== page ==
Most if not all readers of blogs like this one are at least passingly familiar with the concept of the Anthropocene, coined by Paul Crutzen – the idea that human impacts across the planet are so widespread as to constitute a new geological epoch of the same name. Most are also probably familiar with Bill Ruddiman’s “Early Anthropocene” hypothesis (RealClimate did a brief rundown a few years ago, and John Mashey has used it over at Deltoid as an illustration of the scientific process “in action”), which Ruddiman believes began some 8,000 years ago due to widespread deforestation and subsequent rice cultivation.
Images courtesy of Flickr users Okinawa Soba (above) and cuellar (below) used under Creative Commons
Ruddiman’s Early Anthropocene recently made an appearance at the Fall 2008 AGU conference – in a presentation by Vavrus, Kutzbach & Philippon (after Vavrus’ presentation Climate Model Tests of the Early Anthropogenic Hypothesis (Vavrus, Ruddiman & Kutzbach 2008)).Vavrus’ group claims that their findings support the controversial idea that early anthropogenic perturbation of the carbon cycle may have prevented an impending/overdue glaciation (Wally Broecker is an especially vocal critic of this notion, pointing out seemingly opposing oceanic and orbital paleo evidence that indicate a natural source for the CO2 rise as well as a lengthy interglacial; also here and here).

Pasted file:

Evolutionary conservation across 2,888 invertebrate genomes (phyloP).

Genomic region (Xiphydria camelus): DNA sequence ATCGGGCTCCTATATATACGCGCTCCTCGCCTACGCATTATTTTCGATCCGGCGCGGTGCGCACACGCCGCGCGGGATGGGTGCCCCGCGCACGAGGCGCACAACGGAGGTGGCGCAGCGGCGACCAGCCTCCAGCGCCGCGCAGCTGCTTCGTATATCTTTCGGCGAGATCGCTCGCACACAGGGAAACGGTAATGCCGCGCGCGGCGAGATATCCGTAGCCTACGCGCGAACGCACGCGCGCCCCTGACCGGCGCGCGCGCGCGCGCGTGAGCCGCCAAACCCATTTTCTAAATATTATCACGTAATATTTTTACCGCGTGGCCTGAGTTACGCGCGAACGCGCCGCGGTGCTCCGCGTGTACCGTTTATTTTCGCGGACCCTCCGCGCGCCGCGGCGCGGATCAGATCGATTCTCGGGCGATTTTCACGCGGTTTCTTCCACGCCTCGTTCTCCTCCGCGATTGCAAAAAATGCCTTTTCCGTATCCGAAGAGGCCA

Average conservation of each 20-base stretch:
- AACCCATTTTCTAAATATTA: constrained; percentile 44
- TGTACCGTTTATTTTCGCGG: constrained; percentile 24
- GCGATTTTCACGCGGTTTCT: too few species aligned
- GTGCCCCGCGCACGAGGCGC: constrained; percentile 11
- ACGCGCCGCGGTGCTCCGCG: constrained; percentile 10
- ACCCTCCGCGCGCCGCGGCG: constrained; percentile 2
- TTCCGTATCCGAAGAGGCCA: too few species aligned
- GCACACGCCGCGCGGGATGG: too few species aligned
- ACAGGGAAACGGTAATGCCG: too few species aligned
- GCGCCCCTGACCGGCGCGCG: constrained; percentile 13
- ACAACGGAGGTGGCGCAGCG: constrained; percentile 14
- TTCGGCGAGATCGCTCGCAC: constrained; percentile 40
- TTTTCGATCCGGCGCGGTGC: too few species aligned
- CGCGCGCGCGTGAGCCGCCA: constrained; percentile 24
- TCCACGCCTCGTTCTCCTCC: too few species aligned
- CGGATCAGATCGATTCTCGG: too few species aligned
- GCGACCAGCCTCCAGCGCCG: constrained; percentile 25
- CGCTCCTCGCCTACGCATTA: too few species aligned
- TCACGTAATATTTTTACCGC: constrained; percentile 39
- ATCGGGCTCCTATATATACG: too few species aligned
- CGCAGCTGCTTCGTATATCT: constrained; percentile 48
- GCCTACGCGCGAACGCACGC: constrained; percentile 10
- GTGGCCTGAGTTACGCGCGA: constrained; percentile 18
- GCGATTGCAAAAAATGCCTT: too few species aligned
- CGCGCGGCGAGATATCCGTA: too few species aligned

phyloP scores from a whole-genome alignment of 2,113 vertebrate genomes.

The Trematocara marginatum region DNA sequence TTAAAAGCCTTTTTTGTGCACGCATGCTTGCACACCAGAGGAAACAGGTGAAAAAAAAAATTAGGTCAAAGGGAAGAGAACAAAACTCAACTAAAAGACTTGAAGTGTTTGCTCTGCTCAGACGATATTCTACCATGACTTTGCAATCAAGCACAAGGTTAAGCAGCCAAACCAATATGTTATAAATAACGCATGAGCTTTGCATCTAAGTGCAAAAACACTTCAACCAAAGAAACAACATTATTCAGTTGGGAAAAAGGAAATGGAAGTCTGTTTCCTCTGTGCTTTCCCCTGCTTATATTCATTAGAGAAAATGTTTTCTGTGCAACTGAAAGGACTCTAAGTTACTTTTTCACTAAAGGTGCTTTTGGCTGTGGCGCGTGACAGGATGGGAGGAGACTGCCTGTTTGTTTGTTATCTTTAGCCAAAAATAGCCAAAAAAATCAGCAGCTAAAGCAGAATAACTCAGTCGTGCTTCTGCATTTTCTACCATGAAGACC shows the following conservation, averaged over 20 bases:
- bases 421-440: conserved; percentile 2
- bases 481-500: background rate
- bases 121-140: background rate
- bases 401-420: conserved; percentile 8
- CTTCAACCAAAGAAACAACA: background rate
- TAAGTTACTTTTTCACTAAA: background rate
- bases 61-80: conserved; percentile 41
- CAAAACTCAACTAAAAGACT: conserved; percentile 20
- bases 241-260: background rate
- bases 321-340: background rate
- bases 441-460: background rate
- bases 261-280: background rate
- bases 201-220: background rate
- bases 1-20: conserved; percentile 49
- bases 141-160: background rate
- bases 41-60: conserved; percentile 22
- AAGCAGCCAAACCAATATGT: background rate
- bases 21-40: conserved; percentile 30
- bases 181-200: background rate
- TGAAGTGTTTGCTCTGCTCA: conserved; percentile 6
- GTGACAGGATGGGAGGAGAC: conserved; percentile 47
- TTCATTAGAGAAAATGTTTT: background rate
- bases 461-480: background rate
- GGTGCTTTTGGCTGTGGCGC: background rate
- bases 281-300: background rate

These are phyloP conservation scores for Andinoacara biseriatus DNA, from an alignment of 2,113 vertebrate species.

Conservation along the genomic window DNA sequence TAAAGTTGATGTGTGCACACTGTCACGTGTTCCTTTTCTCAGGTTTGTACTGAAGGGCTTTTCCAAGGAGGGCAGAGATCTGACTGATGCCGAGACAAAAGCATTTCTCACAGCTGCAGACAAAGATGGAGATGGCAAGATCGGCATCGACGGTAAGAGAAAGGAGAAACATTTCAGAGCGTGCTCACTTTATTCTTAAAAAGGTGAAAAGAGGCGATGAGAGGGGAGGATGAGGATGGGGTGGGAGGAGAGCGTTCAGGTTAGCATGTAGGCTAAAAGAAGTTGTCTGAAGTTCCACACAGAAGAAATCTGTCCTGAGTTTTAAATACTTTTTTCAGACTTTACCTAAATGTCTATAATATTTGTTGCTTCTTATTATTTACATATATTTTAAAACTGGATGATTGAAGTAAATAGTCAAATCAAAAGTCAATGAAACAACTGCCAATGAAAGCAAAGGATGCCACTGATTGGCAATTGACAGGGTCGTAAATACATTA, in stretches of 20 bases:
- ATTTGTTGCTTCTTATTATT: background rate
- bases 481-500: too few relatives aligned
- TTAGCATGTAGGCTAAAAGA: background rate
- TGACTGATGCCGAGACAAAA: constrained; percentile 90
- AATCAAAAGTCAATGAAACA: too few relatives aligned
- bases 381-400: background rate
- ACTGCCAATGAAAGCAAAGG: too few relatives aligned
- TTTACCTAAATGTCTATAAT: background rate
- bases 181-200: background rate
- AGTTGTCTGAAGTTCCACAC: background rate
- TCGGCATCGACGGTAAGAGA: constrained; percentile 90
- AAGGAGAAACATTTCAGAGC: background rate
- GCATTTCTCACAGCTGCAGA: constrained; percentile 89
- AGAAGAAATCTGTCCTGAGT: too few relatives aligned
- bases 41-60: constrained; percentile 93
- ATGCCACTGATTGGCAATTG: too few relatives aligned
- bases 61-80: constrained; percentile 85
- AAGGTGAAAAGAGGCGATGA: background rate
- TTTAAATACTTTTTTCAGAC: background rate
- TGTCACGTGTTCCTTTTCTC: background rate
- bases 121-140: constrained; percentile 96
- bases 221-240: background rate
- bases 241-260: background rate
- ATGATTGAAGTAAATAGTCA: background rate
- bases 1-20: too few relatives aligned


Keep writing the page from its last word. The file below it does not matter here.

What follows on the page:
Also at the AGU conference, a different group expanded on one aspect of Ruddiman’s hypothesis (pandemics = lower CO2 due to a reduction in biomass burning + reforestation), finding widespread deaths among indigenous groups due to pandemics spread by the European “Conquest” of the Americas dramatically reduced CO2 levels, acting as a “first-order” contributor to the so-called Little Ice Age.
It will be interesting to see if these prove to be supporting “bricks” (to borrow John Mashey’s phrasing) for the Early Anthropocene hypothesis, or whether they will be “kicked away” by future studies. In either case, at least for now, Ruddiman’s idea seems to have plenty of life in it yet.
[UPDATE: It seems I'm not the only one with Ruddiman on the brain of late...]